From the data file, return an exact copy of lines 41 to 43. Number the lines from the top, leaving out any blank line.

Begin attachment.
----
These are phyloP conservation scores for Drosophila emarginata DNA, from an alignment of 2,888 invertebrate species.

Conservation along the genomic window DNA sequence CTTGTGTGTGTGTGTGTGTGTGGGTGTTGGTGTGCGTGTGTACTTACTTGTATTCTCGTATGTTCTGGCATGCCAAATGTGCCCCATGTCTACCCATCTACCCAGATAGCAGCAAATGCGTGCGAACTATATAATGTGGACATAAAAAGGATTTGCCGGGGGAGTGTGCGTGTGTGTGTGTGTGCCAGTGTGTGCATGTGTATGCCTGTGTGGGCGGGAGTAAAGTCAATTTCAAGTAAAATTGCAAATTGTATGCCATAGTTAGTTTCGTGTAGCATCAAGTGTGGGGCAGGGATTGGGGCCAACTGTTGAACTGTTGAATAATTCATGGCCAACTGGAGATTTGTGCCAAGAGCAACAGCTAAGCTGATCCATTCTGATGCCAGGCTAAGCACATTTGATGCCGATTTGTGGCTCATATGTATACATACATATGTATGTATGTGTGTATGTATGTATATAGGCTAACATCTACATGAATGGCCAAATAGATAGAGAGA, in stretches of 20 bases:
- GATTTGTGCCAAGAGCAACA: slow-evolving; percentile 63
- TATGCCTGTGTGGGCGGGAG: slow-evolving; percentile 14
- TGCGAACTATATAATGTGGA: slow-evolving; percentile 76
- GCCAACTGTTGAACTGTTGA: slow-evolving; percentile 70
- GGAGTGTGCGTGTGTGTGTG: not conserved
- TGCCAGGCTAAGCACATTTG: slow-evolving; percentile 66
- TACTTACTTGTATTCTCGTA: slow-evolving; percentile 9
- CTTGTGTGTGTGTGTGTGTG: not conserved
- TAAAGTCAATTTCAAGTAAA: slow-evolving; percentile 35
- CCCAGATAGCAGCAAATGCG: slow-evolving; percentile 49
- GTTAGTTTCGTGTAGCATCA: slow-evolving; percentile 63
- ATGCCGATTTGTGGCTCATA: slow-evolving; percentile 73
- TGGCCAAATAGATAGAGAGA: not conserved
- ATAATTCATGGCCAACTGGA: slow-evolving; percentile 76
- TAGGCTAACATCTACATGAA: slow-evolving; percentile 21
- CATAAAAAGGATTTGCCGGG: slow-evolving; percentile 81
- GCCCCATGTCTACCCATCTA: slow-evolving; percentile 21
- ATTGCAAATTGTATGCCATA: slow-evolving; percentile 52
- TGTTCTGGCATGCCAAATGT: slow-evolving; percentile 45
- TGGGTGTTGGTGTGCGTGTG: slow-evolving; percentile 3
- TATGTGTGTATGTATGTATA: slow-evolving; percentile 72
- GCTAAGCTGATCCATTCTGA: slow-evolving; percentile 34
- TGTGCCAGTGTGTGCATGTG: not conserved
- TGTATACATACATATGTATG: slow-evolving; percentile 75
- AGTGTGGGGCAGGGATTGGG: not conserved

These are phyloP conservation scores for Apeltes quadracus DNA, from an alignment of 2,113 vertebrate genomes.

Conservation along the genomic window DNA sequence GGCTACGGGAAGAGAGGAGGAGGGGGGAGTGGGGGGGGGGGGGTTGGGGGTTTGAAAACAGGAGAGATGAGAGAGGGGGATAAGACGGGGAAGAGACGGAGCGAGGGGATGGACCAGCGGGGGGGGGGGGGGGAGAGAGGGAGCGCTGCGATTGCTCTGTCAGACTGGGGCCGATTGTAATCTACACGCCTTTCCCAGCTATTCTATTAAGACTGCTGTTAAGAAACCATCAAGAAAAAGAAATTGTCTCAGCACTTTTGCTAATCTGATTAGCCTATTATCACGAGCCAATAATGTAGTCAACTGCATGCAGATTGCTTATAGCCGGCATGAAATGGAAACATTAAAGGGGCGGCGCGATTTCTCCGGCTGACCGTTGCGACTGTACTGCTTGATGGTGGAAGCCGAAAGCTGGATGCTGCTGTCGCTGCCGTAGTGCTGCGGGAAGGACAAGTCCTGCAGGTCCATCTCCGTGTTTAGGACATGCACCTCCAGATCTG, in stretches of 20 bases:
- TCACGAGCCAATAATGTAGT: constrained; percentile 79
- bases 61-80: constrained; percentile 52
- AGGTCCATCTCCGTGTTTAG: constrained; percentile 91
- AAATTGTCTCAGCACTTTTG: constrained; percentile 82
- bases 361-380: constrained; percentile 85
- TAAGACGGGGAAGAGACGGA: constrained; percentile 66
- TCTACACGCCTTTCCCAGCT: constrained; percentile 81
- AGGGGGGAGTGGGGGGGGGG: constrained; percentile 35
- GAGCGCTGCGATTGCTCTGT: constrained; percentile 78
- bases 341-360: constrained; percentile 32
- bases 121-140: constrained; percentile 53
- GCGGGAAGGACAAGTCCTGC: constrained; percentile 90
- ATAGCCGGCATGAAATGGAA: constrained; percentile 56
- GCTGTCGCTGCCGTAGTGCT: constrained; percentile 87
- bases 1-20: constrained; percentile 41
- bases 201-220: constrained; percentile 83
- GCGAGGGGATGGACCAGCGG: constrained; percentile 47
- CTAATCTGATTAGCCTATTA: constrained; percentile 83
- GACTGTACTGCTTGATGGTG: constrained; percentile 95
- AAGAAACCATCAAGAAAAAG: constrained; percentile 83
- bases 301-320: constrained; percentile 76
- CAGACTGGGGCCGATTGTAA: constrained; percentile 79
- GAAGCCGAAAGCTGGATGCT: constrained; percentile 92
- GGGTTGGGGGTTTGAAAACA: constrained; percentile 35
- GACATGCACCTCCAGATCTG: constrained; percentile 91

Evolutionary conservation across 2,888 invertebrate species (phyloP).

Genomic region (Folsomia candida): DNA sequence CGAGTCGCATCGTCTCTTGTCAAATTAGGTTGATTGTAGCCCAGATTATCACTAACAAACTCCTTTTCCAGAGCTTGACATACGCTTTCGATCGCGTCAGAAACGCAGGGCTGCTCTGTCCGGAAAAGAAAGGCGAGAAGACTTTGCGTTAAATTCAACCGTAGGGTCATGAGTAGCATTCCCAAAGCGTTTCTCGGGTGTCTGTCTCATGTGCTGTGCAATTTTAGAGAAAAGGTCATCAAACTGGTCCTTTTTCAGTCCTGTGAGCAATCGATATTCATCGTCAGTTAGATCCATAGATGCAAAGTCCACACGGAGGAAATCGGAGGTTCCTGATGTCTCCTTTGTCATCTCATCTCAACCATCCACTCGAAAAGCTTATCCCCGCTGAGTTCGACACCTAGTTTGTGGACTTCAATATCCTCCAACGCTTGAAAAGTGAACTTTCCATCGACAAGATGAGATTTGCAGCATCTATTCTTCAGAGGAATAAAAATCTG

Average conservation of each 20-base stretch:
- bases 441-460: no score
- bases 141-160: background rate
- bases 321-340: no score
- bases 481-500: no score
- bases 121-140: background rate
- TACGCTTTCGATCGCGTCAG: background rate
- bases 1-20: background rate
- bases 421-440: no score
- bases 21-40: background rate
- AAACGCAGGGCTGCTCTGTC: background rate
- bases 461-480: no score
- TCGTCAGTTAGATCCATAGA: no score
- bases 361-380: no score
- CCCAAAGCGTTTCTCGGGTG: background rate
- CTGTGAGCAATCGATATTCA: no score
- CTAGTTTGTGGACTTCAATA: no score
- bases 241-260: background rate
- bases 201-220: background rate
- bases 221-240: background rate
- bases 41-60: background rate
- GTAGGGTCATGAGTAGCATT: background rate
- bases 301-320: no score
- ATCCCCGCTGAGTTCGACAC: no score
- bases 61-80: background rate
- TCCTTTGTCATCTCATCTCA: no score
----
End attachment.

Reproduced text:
- GCGGGAAGGACAAGTCCTGC: constrained; percentile 90
- ATAGCCGGCATGAAATGGAA: constrained; percentile 56
- GCTGTCGCTGCCGTAGTGCT: constrained; percentile 87